All over the world, bats – yes those same bats that pollinate our food, disperse seeds, eat bugs that annoy us – are in deep trouble. A fungal disease, white-nose syndrome, is decimating hibernating bat species in the West.
Often the first contact we have with bats is when we hear noises in our attic. Could it be BATS?! But wait…before you reach for the poison, read this….
Laurel Tiel, founder of www.batpoison.com, is passionate about bats. Here she explains what to do if you find bats in your attic.
Bat control: Why you should avoid using poison
When faced with a bat infestation, it’s tempting to use poison to get rid of it. After all, poison is easy to use and you think it’s going to get the job done. In truth, however, the method is inhumane, ineffective, and it fails to solve the underlying problem.
For starters, poison gives bats a slow and painful death – the animal suffers for a long time before dying. Killing bats is also unethical because the animals are currently endangered. Poison may seem easy to use, but actually, it’s ineffective, often failing to kill all the bats. In addition, you and your pets can be harmed by using poison, as you can ingest tiny parts of it by accident. There’s also a serious risk of disease since you’ll have to manually remove the dead bats from your home.
Besides, bats have such a positive impact on the ecosystem. They are important pollinators and keep nuisance bug populations down. Many bats consume mosquitos, thus controlling the mosquito population in your very own backyard.
Lastly, poisoning bats is illegal. To prevent bats from the cruel fate of poison, and to help prevent extinction, many states have outright made the use of poison to kill bats.
But then what can you do if you have bats in the attic? You can visit batpoison.com to learn more about alternative and more effective measures.
Humane Bat Removal Methods
There are many ways to remove bats without poison. Here are some of the most humane and effective methods:
Prevention is the best way to avoid a bat infestation. This method is easy and only needs a bit of time.
The first step to prevention is to inspect your home and find all the entries bats can use. This might be a hole in your roof, rotting walls, or an exposed chimney. You should then seal all of these with the right material.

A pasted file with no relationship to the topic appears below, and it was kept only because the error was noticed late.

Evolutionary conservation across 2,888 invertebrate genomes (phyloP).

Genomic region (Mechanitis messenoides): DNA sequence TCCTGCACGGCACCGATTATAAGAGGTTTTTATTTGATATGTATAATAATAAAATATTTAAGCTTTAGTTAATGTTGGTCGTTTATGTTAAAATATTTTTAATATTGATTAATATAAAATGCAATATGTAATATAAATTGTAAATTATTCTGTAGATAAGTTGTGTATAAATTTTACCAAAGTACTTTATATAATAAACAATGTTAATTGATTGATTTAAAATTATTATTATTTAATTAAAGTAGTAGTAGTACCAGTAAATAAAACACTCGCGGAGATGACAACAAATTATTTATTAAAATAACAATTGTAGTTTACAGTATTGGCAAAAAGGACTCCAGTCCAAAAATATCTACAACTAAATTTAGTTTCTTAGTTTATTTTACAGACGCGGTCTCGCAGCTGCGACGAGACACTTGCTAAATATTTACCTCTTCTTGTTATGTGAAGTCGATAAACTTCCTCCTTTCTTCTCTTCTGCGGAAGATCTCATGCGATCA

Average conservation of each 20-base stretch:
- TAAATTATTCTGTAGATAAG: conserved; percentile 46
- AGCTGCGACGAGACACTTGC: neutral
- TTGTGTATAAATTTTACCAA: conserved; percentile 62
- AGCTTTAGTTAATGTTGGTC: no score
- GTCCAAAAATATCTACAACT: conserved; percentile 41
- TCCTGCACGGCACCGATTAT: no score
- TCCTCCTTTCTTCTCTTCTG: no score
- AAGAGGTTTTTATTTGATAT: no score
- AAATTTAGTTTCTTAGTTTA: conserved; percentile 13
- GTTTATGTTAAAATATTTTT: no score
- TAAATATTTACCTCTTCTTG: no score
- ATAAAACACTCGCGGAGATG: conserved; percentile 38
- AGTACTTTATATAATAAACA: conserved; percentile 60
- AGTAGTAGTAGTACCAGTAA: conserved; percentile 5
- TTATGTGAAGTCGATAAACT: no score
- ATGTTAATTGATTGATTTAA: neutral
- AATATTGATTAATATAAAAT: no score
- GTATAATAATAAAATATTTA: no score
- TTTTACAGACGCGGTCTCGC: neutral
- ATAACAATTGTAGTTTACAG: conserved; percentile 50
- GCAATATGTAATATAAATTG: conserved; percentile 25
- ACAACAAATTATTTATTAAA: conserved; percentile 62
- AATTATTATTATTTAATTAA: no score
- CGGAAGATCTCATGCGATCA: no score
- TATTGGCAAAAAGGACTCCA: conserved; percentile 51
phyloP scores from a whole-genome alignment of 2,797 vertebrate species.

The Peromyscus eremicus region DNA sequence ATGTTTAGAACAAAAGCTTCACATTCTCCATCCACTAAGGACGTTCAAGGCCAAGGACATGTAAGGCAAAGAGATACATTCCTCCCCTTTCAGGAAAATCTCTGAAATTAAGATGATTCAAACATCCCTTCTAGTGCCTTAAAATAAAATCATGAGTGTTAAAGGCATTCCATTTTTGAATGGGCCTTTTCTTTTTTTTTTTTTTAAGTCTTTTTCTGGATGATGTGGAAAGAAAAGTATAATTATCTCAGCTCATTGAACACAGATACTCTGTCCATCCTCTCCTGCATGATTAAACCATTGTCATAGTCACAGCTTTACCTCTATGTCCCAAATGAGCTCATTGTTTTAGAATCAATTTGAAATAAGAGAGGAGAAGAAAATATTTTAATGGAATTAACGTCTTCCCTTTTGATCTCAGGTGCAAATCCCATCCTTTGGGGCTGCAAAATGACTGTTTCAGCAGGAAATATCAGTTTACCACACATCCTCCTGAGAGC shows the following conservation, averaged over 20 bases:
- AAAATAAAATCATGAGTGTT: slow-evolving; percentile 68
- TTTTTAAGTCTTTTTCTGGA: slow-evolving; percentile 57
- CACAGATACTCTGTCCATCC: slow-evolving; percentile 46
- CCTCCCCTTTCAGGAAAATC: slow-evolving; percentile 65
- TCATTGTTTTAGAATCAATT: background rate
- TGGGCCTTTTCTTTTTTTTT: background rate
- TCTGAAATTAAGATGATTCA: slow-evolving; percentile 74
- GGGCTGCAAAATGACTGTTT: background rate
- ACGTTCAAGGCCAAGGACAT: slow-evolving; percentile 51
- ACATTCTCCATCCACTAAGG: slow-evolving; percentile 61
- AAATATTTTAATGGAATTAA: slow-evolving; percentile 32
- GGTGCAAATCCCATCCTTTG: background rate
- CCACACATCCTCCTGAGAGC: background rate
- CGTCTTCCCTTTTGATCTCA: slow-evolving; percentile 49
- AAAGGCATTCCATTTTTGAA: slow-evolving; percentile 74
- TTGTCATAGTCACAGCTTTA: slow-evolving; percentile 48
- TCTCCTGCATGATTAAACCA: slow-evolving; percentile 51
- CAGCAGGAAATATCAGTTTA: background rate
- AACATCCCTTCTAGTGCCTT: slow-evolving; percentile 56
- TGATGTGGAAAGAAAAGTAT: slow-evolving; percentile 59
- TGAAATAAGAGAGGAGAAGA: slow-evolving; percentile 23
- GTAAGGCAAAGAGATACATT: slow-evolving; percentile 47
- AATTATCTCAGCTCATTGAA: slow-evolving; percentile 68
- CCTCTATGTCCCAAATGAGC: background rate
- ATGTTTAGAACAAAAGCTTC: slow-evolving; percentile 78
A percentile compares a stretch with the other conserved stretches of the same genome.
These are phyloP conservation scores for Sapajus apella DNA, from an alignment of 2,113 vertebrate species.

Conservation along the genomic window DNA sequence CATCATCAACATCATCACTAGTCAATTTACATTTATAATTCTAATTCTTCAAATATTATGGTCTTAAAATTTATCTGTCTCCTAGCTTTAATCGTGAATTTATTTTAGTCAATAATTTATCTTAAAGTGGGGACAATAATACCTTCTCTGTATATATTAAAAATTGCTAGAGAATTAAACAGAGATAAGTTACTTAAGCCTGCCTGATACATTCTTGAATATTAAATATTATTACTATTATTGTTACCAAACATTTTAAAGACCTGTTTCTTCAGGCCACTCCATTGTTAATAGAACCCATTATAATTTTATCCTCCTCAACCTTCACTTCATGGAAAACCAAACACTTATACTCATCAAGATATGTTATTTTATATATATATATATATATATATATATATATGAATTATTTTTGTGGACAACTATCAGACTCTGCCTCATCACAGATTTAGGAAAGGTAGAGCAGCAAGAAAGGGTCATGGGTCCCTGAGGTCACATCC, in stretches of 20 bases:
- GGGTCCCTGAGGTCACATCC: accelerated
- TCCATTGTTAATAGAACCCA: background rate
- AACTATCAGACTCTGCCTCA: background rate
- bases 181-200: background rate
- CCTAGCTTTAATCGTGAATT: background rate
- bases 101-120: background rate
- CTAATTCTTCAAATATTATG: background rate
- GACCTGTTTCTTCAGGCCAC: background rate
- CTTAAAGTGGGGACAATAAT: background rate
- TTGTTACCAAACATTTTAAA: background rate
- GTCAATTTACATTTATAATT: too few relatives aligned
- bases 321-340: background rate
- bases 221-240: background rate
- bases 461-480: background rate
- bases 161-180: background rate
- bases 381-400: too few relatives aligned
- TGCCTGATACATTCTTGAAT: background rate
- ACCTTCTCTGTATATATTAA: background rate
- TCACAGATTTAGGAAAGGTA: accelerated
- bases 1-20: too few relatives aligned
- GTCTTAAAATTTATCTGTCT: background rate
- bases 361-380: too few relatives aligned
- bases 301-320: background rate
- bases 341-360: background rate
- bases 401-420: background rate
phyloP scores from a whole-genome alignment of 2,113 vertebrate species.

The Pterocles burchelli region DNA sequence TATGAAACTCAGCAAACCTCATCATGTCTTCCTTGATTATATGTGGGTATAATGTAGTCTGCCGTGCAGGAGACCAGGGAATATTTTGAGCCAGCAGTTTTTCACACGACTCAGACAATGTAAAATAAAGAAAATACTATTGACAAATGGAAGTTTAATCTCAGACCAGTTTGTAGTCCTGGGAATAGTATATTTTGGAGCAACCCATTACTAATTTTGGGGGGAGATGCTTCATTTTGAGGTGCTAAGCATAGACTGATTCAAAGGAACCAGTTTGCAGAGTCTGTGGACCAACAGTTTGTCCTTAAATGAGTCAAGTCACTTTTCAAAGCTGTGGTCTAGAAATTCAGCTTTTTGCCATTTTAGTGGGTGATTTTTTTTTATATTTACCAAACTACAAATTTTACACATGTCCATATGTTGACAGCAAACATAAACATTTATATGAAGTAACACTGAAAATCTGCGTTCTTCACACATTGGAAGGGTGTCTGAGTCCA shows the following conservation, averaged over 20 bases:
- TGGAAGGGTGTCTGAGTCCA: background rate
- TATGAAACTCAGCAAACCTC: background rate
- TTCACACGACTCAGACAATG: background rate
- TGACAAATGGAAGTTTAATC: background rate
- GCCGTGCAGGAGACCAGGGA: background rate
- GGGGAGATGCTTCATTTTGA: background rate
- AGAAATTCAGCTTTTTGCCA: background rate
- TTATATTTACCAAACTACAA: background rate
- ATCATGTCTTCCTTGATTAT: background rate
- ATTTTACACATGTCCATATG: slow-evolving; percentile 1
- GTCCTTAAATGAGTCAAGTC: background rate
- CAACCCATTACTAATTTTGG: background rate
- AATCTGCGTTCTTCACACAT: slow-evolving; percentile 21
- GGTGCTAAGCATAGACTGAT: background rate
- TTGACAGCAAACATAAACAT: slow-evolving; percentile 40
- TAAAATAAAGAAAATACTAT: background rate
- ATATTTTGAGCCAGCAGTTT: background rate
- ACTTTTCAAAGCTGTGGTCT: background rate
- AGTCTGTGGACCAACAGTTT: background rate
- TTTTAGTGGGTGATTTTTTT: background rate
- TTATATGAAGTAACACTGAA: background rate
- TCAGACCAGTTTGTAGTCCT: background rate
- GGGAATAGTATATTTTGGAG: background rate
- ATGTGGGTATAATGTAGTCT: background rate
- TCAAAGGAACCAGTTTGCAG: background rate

You can also clear your yard of garbage to remove insects and the bats who prey on them. By doing some cleanup and maintenance, you can prevent bats from ever bothering you.
If you already have bats, exclusion is a good option because it lets the bats leave on their own, making it humane and straight-forward. Like prevention, you should inspect your home for entries the bats might use. Instead of permanently sealing them, however, you should install one-way doors. These allow the bats to leave your home and go hunting, but it will stop them from getting back inside. Over time, you’ll see the bat infestation getting smaller and smaller until it just disappears. Then you only have to clean up the area and permanently seal the entries.
Just be careful when using this method. Baby bats can be stranded from their parents if you use this approach during the wrong time of year. That’s why you should not exclude bats during the maternity season.
Professional Bat Removal
There are a lot of certified bat removal companies out there, and they can humanely remove the bat for you. This is often the easiest approach, as it requires the least amount of time and guarantees the best results. The Humane Society has a list of recommended professionals.
So let’s Bat-Track!
You can help monitor and protect bats! If you’re a bird watcher, you’re all set. Bat monitoring is a lot like bird watching. This activity gathers important data — like the number and species of bats in an area — and provides them to scientific organizations.
Scientists then use the information to understand bat migration patterns, and they help bats recover from their status as endangered animals.
What are the first steps?
There are many ways to get into bat monitoring so that you can help bats thrive. You can contact the North American Bat Monitoring Program or Bat Conservation International about volunteer opportunities, or more information.
Here are some of the easiest and most non-invasive methods:
Counting Bat Roosts:
Counting bat roosts tells scientists how many colonies are in an area. It’s done by seeing where bats go after a night of hunting.
It can sometimes be helpful to count the number of bats in an area or colony. This is often done with cameras that take pictures of incoming and outgoing bats, which can be tallied up to get a good estimate.
Different bat species use different frequencies to communicate and echolocate. By placing special devices near colonies, you can let scientists know what bat species are in the area.